Standing up against populism, nationalism, racism and everything they represent

Huffpost — Late Shift In Key States Helped Elect Trump, Report Finds

In the age of Trump

CNN — WaPo: Obama admin 'choked' on Russia, former official says

Be patient, be personal, be clever in dealing with Trump

Trump Quitting Paris Climate Deal Is About Ideology, Not Business Fossil fuel companies begged the White House to stay in the accord

Psychologists have a duty to warn the country about Trump: We can no longer pretend that he is stable

How Roger Ailes helped create Donald Trump

Trump campaign had at least 18 undisclosed contacts with Russians during 2016 race

Donald Trump's mental health 'keeps getting worse', Washington insiders claim

The many paths from Trump to Russia

How to Deal With the Narcissist in the White House

Trump at his most dangerous

Trump has a dangerous disability

Trump and the Pathology of Narcissism

How Albert Einstein Used His Fame to Denounce American Racism

HuffPost — Late Shift In Key States Helped Elect Trump, Report Finds Voters who made up their minds in the final week helped to throw off swing state polls.

WHAT HAPPENED WITH 2016 ELECTION POLLING? - An American Association for Public Opinion Research (AAPOR) report, released Thursday, digs into the performance of last year’s surveys. HuffPollster: “National polls, which largely predicted a modest win for Hillary Clinton in the popular vote, weren’t too far off. But state polling missed the mark significantly, and often uniformly, leaving much of the public feeling utterly blindsided by Donald Trump’s victory...A late shift in key swing states and a failure to correct for the underrepresentation of less-educated voters played out against the backdrop of a close race that saw different winners in the Electoral College and the popular vote. The resulting errors were fundamentally worsened by pollsters, forecasters, and aggregators who were either overconfident in their results, or unable to convey a proper level of uncertainty to the public.” [HuffPost, full report, additional coverage from WashPost, Politico, AP]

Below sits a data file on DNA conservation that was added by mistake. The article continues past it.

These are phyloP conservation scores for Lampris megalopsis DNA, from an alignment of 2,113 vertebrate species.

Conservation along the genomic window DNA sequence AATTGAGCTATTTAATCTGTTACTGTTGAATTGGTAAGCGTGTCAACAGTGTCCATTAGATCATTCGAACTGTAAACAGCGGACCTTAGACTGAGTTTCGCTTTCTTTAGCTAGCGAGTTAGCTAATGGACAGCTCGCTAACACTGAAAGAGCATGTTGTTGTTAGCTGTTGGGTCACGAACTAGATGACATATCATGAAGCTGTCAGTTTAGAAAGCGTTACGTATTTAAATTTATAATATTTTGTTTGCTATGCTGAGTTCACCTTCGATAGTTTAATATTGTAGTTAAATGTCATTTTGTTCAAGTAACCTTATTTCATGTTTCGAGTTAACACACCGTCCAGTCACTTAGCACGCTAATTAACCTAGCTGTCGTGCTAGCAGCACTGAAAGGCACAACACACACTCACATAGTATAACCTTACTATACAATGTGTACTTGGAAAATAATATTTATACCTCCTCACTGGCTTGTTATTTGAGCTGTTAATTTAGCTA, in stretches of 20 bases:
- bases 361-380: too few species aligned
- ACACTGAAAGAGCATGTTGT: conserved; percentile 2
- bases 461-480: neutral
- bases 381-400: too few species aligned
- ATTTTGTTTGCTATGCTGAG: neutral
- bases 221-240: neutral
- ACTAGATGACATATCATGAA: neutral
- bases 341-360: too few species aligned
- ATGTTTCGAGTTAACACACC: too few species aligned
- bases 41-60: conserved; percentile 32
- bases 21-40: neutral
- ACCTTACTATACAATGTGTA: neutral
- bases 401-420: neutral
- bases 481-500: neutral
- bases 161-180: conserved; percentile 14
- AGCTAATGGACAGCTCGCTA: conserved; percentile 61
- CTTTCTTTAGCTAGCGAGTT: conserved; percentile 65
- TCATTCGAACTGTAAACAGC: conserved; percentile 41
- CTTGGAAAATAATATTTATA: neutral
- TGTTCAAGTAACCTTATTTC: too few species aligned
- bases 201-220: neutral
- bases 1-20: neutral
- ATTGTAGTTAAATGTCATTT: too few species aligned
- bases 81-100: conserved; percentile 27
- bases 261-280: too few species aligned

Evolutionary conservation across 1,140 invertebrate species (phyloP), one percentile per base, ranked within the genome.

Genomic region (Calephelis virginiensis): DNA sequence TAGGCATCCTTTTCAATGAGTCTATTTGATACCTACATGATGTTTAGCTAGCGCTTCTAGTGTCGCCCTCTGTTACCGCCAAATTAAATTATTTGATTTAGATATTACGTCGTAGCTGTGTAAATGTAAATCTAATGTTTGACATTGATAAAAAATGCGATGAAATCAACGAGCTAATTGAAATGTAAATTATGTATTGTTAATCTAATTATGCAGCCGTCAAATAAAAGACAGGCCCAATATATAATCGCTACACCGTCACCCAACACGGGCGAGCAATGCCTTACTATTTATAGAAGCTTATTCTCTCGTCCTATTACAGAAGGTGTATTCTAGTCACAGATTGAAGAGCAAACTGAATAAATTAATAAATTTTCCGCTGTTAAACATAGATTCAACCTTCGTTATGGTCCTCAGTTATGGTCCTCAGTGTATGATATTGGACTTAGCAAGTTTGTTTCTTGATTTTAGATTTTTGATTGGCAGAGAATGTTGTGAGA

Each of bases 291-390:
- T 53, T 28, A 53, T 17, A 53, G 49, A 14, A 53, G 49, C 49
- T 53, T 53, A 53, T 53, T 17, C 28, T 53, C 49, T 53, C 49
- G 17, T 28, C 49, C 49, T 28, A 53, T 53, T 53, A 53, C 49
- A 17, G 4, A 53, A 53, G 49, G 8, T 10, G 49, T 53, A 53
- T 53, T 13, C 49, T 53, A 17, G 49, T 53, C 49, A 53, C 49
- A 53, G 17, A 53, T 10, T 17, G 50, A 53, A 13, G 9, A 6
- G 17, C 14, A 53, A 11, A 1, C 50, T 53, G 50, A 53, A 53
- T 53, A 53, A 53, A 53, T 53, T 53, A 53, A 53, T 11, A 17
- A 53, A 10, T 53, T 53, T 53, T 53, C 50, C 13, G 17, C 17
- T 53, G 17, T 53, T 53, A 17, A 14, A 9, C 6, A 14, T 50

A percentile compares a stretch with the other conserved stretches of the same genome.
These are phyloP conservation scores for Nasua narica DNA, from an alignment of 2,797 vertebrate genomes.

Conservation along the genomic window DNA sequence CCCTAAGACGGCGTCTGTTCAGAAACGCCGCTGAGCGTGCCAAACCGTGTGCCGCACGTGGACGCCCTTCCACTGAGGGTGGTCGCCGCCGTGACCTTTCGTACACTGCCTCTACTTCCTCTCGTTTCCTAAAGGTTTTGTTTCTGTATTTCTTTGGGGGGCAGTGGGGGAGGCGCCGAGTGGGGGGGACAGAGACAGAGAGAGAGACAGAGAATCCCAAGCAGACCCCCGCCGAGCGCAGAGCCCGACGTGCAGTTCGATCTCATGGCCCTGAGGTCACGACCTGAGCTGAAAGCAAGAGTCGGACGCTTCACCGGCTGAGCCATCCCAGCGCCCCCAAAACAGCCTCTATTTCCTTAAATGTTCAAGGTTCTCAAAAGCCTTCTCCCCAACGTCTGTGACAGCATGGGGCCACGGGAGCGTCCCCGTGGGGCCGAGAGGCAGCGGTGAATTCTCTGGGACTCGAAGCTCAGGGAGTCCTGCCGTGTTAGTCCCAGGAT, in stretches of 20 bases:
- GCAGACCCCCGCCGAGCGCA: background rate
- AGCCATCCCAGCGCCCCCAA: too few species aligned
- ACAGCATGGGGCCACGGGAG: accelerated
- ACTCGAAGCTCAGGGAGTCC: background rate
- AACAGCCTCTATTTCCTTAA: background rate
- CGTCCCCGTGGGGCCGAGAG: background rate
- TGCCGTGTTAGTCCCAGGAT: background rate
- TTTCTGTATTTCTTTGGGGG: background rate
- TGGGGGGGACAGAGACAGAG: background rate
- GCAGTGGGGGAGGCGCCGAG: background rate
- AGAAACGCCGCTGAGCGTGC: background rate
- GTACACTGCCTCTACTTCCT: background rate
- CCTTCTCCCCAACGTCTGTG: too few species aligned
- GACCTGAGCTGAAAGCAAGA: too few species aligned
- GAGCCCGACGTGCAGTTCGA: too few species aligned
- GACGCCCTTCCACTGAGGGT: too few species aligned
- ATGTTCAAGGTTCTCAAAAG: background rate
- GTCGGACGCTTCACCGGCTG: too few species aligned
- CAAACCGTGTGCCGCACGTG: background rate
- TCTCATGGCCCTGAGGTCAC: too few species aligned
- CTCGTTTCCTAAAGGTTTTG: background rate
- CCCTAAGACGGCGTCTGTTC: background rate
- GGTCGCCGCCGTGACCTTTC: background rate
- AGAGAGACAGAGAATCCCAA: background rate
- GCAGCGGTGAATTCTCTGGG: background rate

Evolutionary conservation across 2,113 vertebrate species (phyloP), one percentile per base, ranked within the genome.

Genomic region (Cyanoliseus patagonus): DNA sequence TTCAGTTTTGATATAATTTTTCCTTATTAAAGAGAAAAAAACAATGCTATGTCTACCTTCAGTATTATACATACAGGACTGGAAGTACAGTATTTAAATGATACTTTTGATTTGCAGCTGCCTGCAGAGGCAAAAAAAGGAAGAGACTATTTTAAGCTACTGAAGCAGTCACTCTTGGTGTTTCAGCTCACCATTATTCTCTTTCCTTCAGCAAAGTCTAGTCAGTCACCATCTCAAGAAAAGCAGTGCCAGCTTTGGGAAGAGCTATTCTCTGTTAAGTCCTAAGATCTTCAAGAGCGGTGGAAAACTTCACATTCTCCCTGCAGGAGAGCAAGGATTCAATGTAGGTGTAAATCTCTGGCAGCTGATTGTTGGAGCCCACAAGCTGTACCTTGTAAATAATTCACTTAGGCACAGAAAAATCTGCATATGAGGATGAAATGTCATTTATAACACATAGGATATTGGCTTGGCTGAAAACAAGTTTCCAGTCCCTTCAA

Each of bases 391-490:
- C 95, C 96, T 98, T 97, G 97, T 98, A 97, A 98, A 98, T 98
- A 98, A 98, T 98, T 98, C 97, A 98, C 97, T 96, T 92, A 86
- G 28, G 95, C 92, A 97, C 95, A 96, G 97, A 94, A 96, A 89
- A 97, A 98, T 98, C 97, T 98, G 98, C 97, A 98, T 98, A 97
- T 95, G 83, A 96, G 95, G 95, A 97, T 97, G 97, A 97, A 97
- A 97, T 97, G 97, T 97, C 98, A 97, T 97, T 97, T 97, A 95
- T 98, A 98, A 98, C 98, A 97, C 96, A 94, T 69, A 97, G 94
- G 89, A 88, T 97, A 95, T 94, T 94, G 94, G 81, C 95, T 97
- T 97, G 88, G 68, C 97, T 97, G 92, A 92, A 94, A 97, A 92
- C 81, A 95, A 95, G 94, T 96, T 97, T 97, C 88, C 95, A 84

What went wrong, according to the report: More from HuffPollster: “In Florida, Michigan, Pennsylvania, and Wisconsin, between 11 percent and 15 percent of voters said they made up their minds in the final week of the campaign. Late deciders in those states, several of which saw a last-minute surge in attention from the campaigns, broke heavily for Trump….[B]etter-educated voters were likely to support Clinton. That presented a problem for some pollsters, because highly educated voters are also more likely to answer polls….While many pollsters weight their surveys to correctly reflect Americans’ educational backgrounds, some, especially at the state level, did not.”

What we still don’t know: “The impact of other potential factors is less clear, according to the report. The report sheds no light, for example, on the effect of FBI Director James Comey’s letter to Congress….Similarly, while likely voter models ? pollsters’ efforts to determine which of the people they talk to will actually show up on Election Day ? presumably played a role, much of the data that would help measure the exact effect isn’t yet available.”

What didn’t go wrong: “The study found no evidence of a consistent bias toward one party in recent polling. While Trump was underestimated last year, Democrats Barack Obama and Al Gore also saw their standing underestimated in election polling. ‘The trend lines for both national polls and state-level polls show that ? for any given election ? whether the polls tend to miss in the Republican direction or the Democratic direction is tantamount to a coin flip,’ the report’s authors write.”

What to know for next time: “Pollsters who didn’t already account for educational levels can take more care to do so. But there’s no reason why future elections won’t also see last-minute shifts in swing states, or an Electoral College result that doesn’t reflect that popular vote…. panelists on Thursday suggested that pollsters, aggregators and journalists should spend more time emphasizing that surveys represent only a snapshot of public opinion at the time that they’re taken, and that the uncertainty surrounding polling goes far beyond the stated margin of error.”

Standing up ...